Cleft palate is an abnormality of the upper part of the mouth that is present at birth in about one out of 700-1,000 infants. This condition occurs when the palate forms during fetal development without enough tissue to fully cover the palate or when the sections of the palate simply don’t join up properly. The cleft or gap may affect only the soft palate, or it may extend into the hard palate near the front of the mouth. There may be one cleft, or two. A child who has a cleft palate may or may not have a cleft lip as well.

There appears to be a genetic component to this common birth defect. There are some medications that a mother may take that can increase the risk of cleft palate. These include isotretinoin (a powerful acne medication) and certain drugs for treating seizures and immune system disorders. However, there is no way to completely prevent cleft palate and the underlying cause is usually not identifiable.

What Cleft Palate Means for Your Child

This condition can cause problems from birth onward. The palate normally separates the interior of the mouth from the nasal passageways. When there’s a gap in the palate, breast milk or formula can enter the nose and sinuses during feeding, causing choking. Eating solid food can also be difficult as the child gets older.

Hearing and speech can both be affected in children with a cleft palate. They are more likely to have ear infections which may lead to permanent hearing loss. Since the front teeth, lips and palate may all be affected by the cleft, speech can be difficult. If the cleft extends into the hard palate, the part of the upper jaw that holds baby and adult teeth may be deformed. This can cause teeth to come in out of proper alignment or prevent teeth from emerging at all.

Treatment Options for Cleft Palate

There are a number of temporary options to help children cope with cleft palate during their early development:

  • Babies with a cleft palate require specially designed bottles with a nipple that directs fluid down away from the nose.
  • Older children may need to wear a prosthetic palate to help them eat and speak normally.
  • Kids with a cleft palate may need drainage tubes in their ears to keep fluid from building up.
  • Those with speech delays or difficulties can generally benefit from speech therapy.
  • Children who have oral or dental defects as a result of cleft palate may be helped with dental prosthetics to restore teeth and/or the missing part of the palate.
  • They may also benefit from braces to straighten crooked front teeth later in life.

The most effective and permanent solutions for cleft palate involve surgery. Fixing a cleft lip is usually a simple procedure that takes just a couple of operations to complete. Unfortunately, repairing the palate requires much more extensive treatment.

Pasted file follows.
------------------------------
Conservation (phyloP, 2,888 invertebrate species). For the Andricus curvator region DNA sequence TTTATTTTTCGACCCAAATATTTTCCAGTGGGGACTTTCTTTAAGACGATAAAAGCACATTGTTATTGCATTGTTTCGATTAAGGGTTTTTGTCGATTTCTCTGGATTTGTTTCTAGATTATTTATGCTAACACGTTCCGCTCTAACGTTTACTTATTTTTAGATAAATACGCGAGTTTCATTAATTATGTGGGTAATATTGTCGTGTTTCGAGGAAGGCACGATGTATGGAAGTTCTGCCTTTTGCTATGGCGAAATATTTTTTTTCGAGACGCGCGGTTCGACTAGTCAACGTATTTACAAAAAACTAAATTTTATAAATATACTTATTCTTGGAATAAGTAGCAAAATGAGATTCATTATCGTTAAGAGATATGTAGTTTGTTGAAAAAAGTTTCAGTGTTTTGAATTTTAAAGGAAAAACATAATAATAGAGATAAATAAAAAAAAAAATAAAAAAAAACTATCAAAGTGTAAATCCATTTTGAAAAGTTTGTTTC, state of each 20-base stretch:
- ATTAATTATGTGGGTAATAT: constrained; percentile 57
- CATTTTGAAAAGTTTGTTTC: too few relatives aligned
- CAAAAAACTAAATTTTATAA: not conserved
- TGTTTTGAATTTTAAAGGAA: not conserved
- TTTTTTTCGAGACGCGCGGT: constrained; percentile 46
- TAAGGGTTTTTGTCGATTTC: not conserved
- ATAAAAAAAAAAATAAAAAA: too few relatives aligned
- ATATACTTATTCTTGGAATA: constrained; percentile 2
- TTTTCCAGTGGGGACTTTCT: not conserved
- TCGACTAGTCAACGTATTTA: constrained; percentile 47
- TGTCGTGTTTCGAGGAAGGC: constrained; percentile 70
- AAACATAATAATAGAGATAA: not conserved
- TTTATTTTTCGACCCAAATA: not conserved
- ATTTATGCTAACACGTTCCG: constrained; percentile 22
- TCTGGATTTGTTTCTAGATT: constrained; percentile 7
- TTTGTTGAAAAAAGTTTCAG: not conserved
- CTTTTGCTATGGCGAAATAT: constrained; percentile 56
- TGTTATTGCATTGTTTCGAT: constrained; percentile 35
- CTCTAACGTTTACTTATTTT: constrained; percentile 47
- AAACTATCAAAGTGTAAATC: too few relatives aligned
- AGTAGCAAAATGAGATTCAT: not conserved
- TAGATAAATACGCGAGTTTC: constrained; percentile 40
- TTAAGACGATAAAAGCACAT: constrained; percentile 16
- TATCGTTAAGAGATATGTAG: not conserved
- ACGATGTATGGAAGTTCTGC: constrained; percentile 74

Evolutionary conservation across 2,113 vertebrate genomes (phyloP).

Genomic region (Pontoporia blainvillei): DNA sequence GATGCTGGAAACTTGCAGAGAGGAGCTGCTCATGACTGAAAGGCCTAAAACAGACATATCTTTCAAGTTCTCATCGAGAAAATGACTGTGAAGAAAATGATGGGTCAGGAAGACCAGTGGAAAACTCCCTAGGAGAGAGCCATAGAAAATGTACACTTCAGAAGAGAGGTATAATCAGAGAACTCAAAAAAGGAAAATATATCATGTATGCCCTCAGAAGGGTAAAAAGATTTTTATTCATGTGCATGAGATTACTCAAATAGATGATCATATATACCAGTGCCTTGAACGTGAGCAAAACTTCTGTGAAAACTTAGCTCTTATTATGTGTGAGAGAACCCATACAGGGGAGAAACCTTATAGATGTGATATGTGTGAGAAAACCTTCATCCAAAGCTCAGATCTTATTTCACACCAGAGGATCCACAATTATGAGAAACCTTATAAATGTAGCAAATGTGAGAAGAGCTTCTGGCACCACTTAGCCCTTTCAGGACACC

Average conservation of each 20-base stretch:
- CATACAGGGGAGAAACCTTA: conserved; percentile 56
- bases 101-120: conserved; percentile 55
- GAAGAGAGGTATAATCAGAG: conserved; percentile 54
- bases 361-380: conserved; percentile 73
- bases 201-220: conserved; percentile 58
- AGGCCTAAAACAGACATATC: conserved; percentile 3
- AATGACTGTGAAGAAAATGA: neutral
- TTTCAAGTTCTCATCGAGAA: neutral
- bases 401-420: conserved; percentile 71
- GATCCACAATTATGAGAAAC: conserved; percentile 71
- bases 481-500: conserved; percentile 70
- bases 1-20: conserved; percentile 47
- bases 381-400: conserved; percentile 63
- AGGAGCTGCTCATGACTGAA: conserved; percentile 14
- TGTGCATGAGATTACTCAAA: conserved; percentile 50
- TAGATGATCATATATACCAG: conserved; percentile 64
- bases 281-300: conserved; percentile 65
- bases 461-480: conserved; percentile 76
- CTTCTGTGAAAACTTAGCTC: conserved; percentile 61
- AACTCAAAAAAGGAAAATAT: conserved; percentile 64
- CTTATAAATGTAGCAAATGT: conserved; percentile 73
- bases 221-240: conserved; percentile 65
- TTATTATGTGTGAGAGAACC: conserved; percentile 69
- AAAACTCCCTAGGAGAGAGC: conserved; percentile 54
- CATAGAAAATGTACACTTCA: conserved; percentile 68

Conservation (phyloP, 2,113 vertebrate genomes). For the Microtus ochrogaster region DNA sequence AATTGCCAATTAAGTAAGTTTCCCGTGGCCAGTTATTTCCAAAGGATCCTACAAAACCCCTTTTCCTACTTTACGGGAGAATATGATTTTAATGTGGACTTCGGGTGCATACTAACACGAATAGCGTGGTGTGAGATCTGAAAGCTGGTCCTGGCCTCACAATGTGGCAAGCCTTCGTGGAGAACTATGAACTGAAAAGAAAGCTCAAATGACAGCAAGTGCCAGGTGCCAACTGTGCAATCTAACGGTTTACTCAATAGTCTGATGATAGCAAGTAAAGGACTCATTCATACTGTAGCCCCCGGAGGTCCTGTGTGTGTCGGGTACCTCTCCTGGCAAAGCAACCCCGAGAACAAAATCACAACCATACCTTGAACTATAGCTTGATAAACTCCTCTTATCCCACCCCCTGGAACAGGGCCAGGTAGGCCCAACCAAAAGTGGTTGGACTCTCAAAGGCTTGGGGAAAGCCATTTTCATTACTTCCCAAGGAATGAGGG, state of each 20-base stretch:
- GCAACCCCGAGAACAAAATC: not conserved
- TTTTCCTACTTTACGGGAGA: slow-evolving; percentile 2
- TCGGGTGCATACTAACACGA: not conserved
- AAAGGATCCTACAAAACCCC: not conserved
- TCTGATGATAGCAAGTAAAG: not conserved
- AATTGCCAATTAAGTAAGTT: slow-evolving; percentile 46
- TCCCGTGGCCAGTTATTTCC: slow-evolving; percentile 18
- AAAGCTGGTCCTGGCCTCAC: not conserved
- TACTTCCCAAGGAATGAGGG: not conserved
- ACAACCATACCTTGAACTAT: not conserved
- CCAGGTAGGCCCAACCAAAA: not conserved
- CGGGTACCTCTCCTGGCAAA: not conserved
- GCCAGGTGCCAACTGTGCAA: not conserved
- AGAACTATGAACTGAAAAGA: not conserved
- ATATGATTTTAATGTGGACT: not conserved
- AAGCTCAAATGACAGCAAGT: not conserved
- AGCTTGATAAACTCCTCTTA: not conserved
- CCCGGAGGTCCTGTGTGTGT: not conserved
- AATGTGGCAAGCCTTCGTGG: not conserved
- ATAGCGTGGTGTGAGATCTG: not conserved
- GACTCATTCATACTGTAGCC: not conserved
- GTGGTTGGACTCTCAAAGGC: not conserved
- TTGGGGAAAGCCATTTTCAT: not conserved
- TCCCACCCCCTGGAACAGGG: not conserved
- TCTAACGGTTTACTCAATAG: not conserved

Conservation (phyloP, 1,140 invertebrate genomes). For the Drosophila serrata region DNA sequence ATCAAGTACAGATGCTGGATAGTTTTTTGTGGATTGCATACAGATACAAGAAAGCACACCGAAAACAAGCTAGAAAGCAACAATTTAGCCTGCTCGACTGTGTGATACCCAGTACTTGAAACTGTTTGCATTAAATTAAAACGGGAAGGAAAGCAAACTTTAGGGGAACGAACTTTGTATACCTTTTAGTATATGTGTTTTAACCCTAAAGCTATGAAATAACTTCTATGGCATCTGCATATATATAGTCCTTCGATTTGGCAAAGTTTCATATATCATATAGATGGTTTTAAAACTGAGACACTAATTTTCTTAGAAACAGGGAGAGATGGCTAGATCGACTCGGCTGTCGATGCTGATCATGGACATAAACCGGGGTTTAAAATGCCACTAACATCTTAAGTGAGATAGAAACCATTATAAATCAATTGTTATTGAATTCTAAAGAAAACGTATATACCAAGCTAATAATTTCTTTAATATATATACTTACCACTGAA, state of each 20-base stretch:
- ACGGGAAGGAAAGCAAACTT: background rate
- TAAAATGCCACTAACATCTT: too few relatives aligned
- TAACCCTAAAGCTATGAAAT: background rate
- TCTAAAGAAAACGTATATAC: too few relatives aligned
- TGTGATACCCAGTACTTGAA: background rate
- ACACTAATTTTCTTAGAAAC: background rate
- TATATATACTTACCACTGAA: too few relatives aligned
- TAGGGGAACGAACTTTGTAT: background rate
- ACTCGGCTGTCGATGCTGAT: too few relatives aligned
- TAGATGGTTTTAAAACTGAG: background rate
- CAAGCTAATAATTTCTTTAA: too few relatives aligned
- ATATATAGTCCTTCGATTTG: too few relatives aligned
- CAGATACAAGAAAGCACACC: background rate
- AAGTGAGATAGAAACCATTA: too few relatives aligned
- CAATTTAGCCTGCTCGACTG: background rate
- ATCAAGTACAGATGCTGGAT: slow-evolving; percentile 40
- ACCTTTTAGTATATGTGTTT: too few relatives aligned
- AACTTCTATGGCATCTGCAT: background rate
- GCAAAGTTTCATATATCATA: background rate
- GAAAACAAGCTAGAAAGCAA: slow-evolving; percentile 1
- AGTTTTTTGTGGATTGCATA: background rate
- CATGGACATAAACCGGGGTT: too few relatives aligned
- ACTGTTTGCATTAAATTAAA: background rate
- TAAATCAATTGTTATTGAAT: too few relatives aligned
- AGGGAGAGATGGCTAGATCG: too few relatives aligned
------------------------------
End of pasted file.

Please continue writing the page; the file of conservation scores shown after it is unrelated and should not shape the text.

What Does Surgery for Cleft Palate Involve?

This varies a great deal depending on the extent of the cleft. A repair for the upper lip may be recommended by three months. The first major surgery to repair the palate itself is usually done before a child’s first birthday. It may be performed as early as six months in some cases. The goal of surgery is to connect the two separate sides of the palate to close the gap and allow the upper part of the mouth to function normally. Successful reconstructive surgery for cleft palate:

  • Reduces the risk of inner ear infection
  • Aids good nutrition
  • Promotes clear speech
  • Helps your child look more like his or her peers
  • Encourages normal development of the rest of the face

As the child grows, an additional surgery to further reconstruct the palate may be needed a few years later. Generally, by the time the child starts school, they will have a functioning upper palate. Repair to the upper jaw so it can support permanent teeth is done later, after development is further along. This usually involves a bone graft of the alveolar ridge (the bone just under the gums) at about age 8. This procedure closes the gap in the bone and makes the area strong enough to support adult teeth.

Additional surgeries may be needed during childhood and teen years to:

  • Improve speech
  • Create a more symmetrical and aesthetic appearance
  • Minimize scarring
  • Install dental implants in the place of missing teeth
  • Properly align the upper and lower jaws

Both parents and children may benefit from counseling throughout the years of treatment to help them cope with the emotional and physical challenges presented by cleft palate. Fortunately, most kids who are born with a cleft palate can have their condition successfully treated before they reach adulthood. Once the cleft is fully repaired, it is often no longer noticeable to others.